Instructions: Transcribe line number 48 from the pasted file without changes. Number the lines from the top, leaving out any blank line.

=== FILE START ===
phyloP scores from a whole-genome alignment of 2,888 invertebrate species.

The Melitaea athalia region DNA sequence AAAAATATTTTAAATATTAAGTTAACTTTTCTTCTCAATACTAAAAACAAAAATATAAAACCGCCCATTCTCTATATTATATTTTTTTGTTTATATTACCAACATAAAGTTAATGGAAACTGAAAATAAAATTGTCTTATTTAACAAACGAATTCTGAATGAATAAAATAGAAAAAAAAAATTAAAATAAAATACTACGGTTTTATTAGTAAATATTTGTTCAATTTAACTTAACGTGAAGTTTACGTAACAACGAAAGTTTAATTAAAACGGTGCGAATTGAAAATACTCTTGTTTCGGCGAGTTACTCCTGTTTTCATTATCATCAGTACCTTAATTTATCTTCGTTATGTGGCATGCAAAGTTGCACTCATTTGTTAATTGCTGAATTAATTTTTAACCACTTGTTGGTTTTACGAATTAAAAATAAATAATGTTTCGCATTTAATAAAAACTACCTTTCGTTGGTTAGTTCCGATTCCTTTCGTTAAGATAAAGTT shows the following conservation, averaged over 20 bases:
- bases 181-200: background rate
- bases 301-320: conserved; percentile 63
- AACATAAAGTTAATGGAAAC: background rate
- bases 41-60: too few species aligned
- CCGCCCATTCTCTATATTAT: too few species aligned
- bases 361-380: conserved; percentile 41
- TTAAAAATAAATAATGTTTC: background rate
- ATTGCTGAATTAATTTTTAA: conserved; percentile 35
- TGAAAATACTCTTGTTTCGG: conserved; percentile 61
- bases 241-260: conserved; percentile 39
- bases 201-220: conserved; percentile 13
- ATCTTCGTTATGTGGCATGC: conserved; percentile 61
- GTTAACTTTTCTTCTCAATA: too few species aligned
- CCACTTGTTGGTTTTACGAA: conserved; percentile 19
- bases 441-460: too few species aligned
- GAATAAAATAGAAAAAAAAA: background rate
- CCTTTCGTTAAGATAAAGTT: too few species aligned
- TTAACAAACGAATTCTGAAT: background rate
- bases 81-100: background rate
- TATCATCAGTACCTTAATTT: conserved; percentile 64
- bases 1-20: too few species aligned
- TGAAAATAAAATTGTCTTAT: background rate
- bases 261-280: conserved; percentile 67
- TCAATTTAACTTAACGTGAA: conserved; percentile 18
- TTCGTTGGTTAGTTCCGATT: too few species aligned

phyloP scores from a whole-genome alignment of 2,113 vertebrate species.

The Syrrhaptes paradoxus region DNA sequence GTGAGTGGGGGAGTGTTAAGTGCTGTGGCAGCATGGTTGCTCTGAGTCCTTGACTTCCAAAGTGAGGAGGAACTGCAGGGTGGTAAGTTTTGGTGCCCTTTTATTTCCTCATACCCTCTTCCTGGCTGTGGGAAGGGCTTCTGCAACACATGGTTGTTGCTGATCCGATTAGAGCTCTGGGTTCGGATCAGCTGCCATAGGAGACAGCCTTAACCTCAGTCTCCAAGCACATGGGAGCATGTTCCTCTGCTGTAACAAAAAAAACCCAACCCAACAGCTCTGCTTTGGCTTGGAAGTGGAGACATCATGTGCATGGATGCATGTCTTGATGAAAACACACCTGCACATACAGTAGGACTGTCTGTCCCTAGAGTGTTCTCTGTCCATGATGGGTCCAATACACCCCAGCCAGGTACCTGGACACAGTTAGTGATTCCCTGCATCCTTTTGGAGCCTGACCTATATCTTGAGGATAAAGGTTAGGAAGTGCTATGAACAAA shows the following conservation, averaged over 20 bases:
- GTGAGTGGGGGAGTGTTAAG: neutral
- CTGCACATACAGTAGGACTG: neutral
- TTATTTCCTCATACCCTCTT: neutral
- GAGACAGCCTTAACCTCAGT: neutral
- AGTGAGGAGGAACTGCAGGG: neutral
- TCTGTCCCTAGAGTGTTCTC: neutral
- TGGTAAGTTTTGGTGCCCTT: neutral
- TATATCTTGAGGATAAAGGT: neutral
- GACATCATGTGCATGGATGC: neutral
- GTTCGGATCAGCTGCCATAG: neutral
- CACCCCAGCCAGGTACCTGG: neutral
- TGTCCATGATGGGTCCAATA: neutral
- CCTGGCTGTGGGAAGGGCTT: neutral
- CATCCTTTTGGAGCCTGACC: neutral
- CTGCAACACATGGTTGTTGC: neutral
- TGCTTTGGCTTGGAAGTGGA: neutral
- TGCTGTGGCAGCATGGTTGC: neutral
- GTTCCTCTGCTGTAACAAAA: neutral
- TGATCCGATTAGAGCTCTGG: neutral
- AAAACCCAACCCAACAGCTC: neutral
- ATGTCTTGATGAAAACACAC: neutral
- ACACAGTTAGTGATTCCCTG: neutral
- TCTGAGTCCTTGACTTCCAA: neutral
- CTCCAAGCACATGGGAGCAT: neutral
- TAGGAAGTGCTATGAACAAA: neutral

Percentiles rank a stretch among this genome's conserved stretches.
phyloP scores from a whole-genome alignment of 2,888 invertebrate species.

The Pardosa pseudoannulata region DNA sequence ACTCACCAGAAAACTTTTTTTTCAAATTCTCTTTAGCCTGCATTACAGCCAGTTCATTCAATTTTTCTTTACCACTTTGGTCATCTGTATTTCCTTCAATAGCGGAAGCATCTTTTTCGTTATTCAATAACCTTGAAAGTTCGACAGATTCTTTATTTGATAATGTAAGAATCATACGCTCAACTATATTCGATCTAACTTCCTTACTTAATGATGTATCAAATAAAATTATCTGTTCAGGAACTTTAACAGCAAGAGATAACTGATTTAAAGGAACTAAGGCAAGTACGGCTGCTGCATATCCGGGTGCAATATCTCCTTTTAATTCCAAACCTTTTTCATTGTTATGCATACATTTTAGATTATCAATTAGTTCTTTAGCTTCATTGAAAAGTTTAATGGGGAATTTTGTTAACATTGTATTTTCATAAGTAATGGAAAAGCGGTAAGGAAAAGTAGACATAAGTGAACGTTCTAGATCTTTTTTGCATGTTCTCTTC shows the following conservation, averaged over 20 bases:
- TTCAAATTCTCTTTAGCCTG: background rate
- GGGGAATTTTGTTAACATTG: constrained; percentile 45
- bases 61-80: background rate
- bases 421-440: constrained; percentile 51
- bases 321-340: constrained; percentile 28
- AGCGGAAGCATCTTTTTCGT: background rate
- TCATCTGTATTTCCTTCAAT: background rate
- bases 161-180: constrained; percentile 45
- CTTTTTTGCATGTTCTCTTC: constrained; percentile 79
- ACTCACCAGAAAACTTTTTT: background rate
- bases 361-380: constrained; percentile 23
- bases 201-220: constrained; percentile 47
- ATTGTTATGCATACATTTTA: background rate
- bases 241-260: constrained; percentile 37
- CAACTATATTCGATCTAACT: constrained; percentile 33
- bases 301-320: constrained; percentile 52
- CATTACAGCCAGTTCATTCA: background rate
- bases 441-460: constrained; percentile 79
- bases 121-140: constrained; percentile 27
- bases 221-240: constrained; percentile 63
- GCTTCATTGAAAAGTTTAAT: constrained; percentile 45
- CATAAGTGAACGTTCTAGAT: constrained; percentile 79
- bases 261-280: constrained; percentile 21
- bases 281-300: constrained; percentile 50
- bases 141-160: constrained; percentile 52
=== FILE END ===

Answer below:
- TGATCCGATTAGAGCTCTGG: neutral